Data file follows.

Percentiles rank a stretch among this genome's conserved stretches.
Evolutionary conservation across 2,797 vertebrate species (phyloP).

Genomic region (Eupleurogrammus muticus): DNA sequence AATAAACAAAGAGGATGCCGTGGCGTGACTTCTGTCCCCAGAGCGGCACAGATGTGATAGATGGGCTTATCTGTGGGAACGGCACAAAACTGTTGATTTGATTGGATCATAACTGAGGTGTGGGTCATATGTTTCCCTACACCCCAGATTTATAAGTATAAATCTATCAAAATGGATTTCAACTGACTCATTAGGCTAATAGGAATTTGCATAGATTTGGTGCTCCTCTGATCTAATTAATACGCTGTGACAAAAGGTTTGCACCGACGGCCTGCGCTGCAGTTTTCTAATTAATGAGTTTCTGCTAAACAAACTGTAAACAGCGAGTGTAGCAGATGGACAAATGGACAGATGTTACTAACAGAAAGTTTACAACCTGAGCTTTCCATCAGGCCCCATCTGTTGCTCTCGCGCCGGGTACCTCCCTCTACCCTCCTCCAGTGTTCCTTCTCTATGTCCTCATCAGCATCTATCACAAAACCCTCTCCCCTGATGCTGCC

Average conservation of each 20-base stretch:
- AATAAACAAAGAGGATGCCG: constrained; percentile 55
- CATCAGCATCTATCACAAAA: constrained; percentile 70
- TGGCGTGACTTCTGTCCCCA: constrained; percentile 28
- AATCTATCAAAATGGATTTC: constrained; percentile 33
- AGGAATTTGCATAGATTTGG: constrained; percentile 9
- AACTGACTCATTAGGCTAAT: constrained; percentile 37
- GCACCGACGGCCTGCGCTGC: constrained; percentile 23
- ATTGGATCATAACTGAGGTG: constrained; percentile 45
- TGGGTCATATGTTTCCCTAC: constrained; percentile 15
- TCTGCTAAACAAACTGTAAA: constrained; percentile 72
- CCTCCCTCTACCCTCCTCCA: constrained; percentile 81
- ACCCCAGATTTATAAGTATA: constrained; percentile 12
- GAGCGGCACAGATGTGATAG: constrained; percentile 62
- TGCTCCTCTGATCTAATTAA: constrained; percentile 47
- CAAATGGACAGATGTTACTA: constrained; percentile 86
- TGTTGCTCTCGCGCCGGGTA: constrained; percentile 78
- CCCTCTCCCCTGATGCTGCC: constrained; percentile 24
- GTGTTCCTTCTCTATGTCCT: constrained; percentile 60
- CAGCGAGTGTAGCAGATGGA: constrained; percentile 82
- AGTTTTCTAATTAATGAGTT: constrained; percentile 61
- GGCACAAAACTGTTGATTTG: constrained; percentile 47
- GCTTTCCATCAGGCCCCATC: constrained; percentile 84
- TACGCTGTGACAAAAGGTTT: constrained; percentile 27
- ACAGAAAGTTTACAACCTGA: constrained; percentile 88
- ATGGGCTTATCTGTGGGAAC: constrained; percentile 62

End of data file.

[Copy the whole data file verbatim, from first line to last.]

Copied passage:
Percentiles rank a stretch among this genome's conserved stretches.
Evolutionary conservation across 2,797 vertebrate species (phyloP).

Genomic region (Eupleurogrammus muticus): DNA sequence AATAAACAAAGAGGATGCCGTGGCGTGACTTCTGTCCCCAGAGCGGCACAGATGTGATAGATGGGCTTATCTGTGGGAACGGCACAAAACTGTTGATTTGATTGGATCATAACTGAGGTGTGGGTCATATGTTTCCCTACACCCCAGATTTATAAGTATAAATCTATCAAAATGGATTTCAACTGACTCATTAGGCTAATAGGAATTTGCATAGATTTGGTGCTCCTCTGATCTAATTAATACGCTGTGACAAAAGGTTTGCACCGACGGCCTGCGCTGCAGTTTTCTAATTAATGAGTTTCTGCTAAACAAACTGTAAACAGCGAGTGTAGCAGATGGACAAATGGACAGATGTTACTAACAGAAAGTTTACAACCTGAGCTTTCCATCAGGCCCCATCTGTTGCTCTCGCGCCGGGTACCTCCCTCTACCCTCCTCCAGTGTTCCTTCTCTATGTCCTCATCAGCATCTATCACAAAACCCTCTCCCCTGATGCTGCC

Average conservation of each 20-base stretch:
- AATAAACAAAGAGGATGCCG: constrained; percentile 55
- CATCAGCATCTATCACAAAA: constrained; percentile 70
- TGGCGTGACTTCTGTCCCCA: constrained; percentile 28
- AATCTATCAAAATGGATTTC: constrained; percentile 33
- AGGAATTTGCATAGATTTGG: constrained; percentile 9
- AACTGACTCATTAGGCTAAT: constrained; percentile 37
- GCACCGACGGCCTGCGCTGC: constrained; percentile 23
- ATTGGATCATAACTGAGGTG: constrained; percentile 45
- TGGGTCATATGTTTCCCTAC: constrained; percentile 15
- TCTGCTAAACAAACTGTAAA: constrained; percentile 72
- CCTCCCTCTACCCTCCTCCA: constrained; percentile 81
- ACCCCAGATTTATAAGTATA: constrained; percentile 12
- GAGCGGCACAGATGTGATAG: constrained; percentile 62
- TGCTCCTCTGATCTAATTAA: constrained; percentile 47
- CAAATGGACAGATGTTACTA: constrained; percentile 86
- TGTTGCTCTCGCGCCGGGTA: constrained; percentile 78
- CCCTCTCCCCTGATGCTGCC: constrained; percentile 24
- GTGTTCCTTCTCTATGTCCT: constrained; percentile 60
- CAGCGAGTGTAGCAGATGGA: constrained; percentile 82
- AGTTTTCTAATTAATGAGTT: constrained; percentile 61
- GGCACAAAACTGTTGATTTG: constrained; percentile 47
- GCTTTCCATCAGGCCCCATC: constrained; percentile 84
- TACGCTGTGACAAAAGGTTT: constrained; percentile 27
- ACAGAAAGTTTACAACCTGA: constrained; percentile 88
- ATGGGCTTATCTGTGGGAAC: constrained; percentile 62